Airbnb is available throughout the islands, with shared accommodation starting around 200,000 IDR ($13.50 USD) per night. For an entire home or apartment, expect to pay at least 450,000 IDR ($30 USD) per night, although prices can be as high as 2,000,000 IDR ($135 USD).
Food – Most meals cost between 30,000-75,000 IDR ($2-5 USD). This includes local favorites like Nasi Goreng (stir fried rice with chicken, egg, and vegetables) and Mie Goreng (spicy fried noodle dish with garlic, onion, meat, egg, and vegetables). For the cheapest food, shop at the local markets like the night market mentioned above.
Meals at mid-range restaurants cost around 75,000 IDR ($5 USD). A seafood dinner costs around 135,000 IDR ($9 USD, without drinks). A beer will cost around 30,000 IDR ($2 USD).
In mid-range restaurants, you can often find Western food (pastas, pizzas, salad, etc.) but it’s usually not great. Avoid it and save your money.
If you eat at any more luxurious hotels or restaurants, keep your eyes open for hidden taxes. They are usually between 5-25% and are not explicitly mentioned.
A week’s worth of groceries will cost between 275,000-400,000 IDR ($18.50-27 USD) for things like veggies, fruit, bread, and other staples.
The Gili Islands Suggested Budgets
If you’re backpacking the Gili Islands, my suggested budget is 420,411 IDR ($30 USD) per day. This is assuming you’re staying in a hostel dorm, eating cheap meals, doing one activity like snorkeling, and getting around by foot or bicycle.
On a mid-range budget of about 1,014,787 IDR ($70 USD) per day, you can stay in a budget hotel, eat out all your meals, drink a lot more, and do a few activities each day (like kayaking or diving).
On a luxury budget of about 4,131,633 IDR ($285 USD) per day, you can stay in a luxury hotel, get any food you want, and enjoy all the attractions the islands have to offer, including private tours and diving classes/excursions.
The Gili Islands Travel Guide: Money Saving Tips
The Gili Islands are a lot cheaper than other parts of Indonesia. If you’re looking to save money while traveling in the Gili Islands, here are some tips and tricks that will help you lower your costs:
- Rent a bike – Rent a bike for as little as 40,000 IDR ($2.70 USD) per day. It’s is a great way to get around.
- Eat at street stalls – There’s a wealth of stalls selling delicious food for around 13,000-21,000 IDR ($0.90-1.50 USD). Eat here instead of the more expensive western restaurants and really get a sense for the local culture.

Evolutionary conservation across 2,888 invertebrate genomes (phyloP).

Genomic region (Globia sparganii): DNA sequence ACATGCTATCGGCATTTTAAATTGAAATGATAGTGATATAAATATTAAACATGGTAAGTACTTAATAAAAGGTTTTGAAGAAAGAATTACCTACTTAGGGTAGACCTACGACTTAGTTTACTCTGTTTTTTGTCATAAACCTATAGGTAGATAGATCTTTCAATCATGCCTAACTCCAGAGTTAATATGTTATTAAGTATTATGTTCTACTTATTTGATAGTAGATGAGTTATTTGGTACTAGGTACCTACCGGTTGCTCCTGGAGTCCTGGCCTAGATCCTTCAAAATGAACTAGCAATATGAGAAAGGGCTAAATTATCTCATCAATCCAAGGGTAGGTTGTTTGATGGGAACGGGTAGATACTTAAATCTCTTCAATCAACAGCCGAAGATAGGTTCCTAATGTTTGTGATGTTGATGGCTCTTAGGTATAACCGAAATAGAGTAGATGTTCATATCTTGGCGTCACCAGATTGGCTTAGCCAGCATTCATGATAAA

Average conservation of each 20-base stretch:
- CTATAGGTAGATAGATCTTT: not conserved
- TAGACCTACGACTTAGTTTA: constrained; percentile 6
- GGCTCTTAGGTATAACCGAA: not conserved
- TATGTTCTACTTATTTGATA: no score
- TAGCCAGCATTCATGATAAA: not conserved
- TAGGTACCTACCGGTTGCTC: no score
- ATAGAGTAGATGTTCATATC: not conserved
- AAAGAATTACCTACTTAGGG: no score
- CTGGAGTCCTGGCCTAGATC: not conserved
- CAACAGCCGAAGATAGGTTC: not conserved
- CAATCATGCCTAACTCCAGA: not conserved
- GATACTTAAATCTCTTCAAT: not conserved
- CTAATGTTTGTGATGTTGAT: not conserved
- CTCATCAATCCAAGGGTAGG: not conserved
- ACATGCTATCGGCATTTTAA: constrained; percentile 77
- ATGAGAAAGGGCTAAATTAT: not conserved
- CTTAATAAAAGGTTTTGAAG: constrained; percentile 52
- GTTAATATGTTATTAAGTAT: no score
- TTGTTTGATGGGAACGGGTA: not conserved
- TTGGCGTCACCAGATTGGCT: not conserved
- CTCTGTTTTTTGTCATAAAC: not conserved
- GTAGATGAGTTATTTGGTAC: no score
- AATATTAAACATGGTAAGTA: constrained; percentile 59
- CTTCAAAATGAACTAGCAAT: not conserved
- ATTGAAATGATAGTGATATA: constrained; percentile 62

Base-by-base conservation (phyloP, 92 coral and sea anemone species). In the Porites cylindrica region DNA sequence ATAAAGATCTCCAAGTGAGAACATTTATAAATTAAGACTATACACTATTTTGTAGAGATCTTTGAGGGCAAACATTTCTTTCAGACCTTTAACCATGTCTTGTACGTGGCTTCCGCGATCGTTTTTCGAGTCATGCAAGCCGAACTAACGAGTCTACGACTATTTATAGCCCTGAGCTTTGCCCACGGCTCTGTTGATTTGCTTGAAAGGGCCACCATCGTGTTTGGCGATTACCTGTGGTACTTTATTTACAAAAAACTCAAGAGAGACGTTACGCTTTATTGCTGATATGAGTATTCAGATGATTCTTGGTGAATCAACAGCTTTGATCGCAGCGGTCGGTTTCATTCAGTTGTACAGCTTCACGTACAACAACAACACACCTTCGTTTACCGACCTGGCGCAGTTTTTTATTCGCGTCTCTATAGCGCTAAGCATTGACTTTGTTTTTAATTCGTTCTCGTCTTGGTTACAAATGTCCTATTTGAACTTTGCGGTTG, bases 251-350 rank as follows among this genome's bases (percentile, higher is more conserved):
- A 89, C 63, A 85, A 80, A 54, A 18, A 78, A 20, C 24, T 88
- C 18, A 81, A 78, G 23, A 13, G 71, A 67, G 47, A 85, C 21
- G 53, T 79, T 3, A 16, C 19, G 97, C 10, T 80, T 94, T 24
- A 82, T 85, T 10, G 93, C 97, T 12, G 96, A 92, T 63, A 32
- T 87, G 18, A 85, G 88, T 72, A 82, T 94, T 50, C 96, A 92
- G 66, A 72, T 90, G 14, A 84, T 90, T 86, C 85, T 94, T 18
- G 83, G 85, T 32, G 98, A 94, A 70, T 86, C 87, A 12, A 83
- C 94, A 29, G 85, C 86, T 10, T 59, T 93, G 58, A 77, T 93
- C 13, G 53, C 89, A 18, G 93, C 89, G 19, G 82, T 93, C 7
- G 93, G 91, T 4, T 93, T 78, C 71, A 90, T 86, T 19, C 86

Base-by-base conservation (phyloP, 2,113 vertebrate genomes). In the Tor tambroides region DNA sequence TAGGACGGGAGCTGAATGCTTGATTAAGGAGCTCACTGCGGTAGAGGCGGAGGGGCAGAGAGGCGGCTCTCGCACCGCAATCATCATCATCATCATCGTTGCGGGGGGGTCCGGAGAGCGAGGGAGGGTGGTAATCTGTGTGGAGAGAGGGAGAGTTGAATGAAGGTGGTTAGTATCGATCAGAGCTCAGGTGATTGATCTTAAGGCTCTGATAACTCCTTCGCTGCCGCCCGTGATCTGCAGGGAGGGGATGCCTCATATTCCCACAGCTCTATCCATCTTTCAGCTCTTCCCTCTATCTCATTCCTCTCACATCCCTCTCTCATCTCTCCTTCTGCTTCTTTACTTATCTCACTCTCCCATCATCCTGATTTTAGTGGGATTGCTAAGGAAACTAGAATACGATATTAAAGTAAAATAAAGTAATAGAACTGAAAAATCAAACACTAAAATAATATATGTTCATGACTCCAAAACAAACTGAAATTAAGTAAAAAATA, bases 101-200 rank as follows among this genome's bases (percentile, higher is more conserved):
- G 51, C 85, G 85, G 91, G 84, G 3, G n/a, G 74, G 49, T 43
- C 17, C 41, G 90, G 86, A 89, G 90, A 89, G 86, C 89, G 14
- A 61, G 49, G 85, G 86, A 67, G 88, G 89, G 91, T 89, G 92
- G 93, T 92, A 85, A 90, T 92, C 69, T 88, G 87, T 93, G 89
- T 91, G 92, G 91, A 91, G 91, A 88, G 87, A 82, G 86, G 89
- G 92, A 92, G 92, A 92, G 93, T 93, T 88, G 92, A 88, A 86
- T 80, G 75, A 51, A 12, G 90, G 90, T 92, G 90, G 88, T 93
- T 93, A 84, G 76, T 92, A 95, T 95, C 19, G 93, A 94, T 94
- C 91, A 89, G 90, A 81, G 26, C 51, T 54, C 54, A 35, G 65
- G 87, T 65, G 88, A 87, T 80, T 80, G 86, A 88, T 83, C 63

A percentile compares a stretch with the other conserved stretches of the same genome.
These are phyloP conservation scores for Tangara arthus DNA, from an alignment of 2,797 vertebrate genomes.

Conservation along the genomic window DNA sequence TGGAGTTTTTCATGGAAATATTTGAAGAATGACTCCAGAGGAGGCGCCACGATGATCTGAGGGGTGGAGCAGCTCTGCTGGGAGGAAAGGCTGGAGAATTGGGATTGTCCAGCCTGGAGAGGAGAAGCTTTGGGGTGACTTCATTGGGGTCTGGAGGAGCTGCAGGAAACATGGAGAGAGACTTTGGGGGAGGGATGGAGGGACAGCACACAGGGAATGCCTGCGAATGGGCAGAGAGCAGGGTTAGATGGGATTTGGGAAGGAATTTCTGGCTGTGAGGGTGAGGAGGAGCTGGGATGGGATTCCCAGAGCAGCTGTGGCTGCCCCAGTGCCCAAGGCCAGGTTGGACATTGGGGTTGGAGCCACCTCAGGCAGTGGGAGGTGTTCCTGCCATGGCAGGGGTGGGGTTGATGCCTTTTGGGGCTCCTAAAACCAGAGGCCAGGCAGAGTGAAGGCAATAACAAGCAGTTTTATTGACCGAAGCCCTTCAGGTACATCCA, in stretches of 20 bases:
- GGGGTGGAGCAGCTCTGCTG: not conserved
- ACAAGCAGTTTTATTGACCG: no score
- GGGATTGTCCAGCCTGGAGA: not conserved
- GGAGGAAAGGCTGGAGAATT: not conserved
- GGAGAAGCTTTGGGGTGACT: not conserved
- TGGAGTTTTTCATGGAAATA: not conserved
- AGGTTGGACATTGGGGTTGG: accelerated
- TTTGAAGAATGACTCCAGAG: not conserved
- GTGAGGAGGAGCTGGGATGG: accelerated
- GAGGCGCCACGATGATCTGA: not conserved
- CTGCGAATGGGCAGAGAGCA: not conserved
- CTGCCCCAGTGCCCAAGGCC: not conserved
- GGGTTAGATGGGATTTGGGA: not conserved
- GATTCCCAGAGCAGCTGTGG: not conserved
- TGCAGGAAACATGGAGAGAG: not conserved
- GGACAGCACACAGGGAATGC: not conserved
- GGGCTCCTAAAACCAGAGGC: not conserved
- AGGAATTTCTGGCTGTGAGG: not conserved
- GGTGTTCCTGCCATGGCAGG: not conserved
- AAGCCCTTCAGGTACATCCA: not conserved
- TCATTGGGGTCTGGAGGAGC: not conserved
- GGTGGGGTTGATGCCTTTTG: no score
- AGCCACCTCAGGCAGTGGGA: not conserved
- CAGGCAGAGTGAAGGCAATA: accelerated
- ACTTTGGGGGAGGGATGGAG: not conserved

- Bargain hard – Nothing is ever at face value in Indonesia. Bargain with sellers as most of the time the price they’ve quoted will not be the price you’ll pay if you haggle!
- Bring a filtered water bottle – Indonesia has a waste problem, and much of it gets burned. You’ll see (and smell) it during your visit. Bring a reusable water bottle with a filter to save money — and the environment. I like Lifestraw and Grayl.
Where To Stay in the Gili Islands
Looking for places to stay? Here are some of my favorite hostels in the Gili Islands:
- M Box (Gili Trawangan)
- My Mate’s Place (Gili Trawangan)
- The Rabbit Tree Hostel (Gili Meno)
- Begadang (Gili Air)
How to Get Around the Gili Islands
On foot – The Gili Islands are quite small and you can easily get around by foot. In fact, it only takes about two hours to walk around each island.
Bicycle – Like walking, cycling is an easy way to get around each island. Bike rentals start at 40,000 IDR ($2.70 USD) per day.
Horse carts – You’ll notice there are numerous horse carts in the islands but I suggest you don’t ride the horses as they’re treated poorly.
Public boats – To get from one island to the next, you need to get on a public boat. The boat leaves Gili Trawangan twice per day, at 9:30am and 4pm. It first stops at Gili Meno, then Gili Air, before heading back to Gili Trawangan. The one-way ride is about 50,000 IDR ($3.40 USD). It’s also possible to charter a private boat, which will cost 200,000 IDR ($13.50 USD) one-way.
For the ferry back to Bali or Lombok, you’ll have to use your negotiation skills. Some people pay 250,000 IDR ($17 USD), others 350,000 IDR ($24 USD). When paying, the seller is going to ask where you want to go: either Lombok, Kuta, Ubud or the Bali airport. If you arrive to the Gili Islands from Bali, it’s possible to pay a return trip. It’s an open return ticket, meaning you can go back to Bali from the Gili Islands when you want to. Again, you’ll have to use your negotiation skills. Some people pay 450,000 IDR ($30 USD), others pay 600,000 IDR ($41 USD).
When to Go to the Gili Islands
The peak seasons are between July-August and then December-January. This is when the Gili Islands experience a huge influx of visitors. Prices can increase significantly during this time and you won’t get to enjoy crowd-free beaches or venues. If you’re visiting during this time, book your accommodation in advance.